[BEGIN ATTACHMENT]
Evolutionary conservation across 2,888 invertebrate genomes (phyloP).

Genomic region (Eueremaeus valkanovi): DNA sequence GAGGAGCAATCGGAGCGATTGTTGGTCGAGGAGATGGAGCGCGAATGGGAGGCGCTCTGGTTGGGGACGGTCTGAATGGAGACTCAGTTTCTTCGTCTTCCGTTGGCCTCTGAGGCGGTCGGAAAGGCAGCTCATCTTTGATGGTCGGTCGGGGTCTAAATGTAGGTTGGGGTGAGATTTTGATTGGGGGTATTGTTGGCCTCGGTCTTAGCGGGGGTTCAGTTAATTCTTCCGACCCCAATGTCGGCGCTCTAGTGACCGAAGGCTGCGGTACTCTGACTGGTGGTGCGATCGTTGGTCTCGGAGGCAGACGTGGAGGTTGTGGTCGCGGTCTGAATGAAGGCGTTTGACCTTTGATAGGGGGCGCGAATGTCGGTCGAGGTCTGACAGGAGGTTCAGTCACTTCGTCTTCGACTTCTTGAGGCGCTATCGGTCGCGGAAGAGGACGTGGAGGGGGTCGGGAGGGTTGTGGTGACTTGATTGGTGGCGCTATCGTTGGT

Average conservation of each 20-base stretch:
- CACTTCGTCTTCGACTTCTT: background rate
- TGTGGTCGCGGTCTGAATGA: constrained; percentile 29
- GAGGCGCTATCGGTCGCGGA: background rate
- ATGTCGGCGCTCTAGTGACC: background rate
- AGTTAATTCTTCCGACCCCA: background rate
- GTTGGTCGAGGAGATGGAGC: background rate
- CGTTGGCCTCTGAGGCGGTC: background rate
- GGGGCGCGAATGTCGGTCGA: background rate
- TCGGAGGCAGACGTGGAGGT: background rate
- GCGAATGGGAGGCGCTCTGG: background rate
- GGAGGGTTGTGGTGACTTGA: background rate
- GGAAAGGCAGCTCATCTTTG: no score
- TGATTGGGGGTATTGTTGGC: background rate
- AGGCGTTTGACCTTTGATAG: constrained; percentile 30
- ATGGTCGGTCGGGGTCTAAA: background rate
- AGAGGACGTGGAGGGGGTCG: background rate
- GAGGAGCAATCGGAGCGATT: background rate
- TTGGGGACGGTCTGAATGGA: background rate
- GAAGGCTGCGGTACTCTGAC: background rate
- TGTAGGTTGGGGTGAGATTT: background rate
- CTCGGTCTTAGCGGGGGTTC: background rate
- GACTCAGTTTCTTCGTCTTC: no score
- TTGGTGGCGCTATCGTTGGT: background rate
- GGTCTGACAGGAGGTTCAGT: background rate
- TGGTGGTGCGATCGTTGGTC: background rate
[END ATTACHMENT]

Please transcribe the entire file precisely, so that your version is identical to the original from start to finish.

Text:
Evolutionary conservation across 2,888 invertebrate genomes (phyloP).

Genomic region (Eueremaeus valkanovi): DNA sequence GAGGAGCAATCGGAGCGATTGTTGGTCGAGGAGATGGAGCGCGAATGGGAGGCGCTCTGGTTGGGGACGGTCTGAATGGAGACTCAGTTTCTTCGTCTTCCGTTGGCCTCTGAGGCGGTCGGAAAGGCAGCTCATCTTTGATGGTCGGTCGGGGTCTAAATGTAGGTTGGGGTGAGATTTTGATTGGGGGTATTGTTGGCCTCGGTCTTAGCGGGGGTTCAGTTAATTCTTCCGACCCCAATGTCGGCGCTCTAGTGACCGAAGGCTGCGGTACTCTGACTGGTGGTGCGATCGTTGGTCTCGGAGGCAGACGTGGAGGTTGTGGTCGCGGTCTGAATGAAGGCGTTTGACCTTTGATAGGGGGCGCGAATGTCGGTCGAGGTCTGACAGGAGGTTCAGTCACTTCGTCTTCGACTTCTTGAGGCGCTATCGGTCGCGGAAGAGGACGTGGAGGGGGTCGGGAGGGTTGTGGTGACTTGATTGGTGGCGCTATCGTTGGT

Average conservation of each 20-base stretch:
- CACTTCGTCTTCGACTTCTT: background rate
- TGTGGTCGCGGTCTGAATGA: constrained; percentile 29
- GAGGCGCTATCGGTCGCGGA: background rate
- ATGTCGGCGCTCTAGTGACC: background rate
- AGTTAATTCTTCCGACCCCA: background rate
- GTTGGTCGAGGAGATGGAGC: background rate
- CGTTGGCCTCTGAGGCGGTC: background rate
- GGGGCGCGAATGTCGGTCGA: background rate
- TCGGAGGCAGACGTGGAGGT: background rate
- GCGAATGGGAGGCGCTCTGG: background rate
- GGAGGGTTGTGGTGACTTGA: background rate
- GGAAAGGCAGCTCATCTTTG: no score
- TGATTGGGGGTATTGTTGGC: background rate
- AGGCGTTTGACCTTTGATAG: constrained; percentile 30
- ATGGTCGGTCGGGGTCTAAA: background rate
- AGAGGACGTGGAGGGGGTCG: background rate
- GAGGAGCAATCGGAGCGATT: background rate
- TTGGGGACGGTCTGAATGGA: background rate
- GAAGGCTGCGGTACTCTGAC: background rate
- TGTAGGTTGGGGTGAGATTT: background rate
- CTCGGTCTTAGCGGGGGTTC: background rate
- GACTCAGTTTCTTCGTCTTC: no score
- TTGGTGGCGCTATCGTTGGT: background rate
- GGTCTGACAGGAGGTTCAGT: background rate
- TGGTGGTGCGATCGTTGGTC: background rate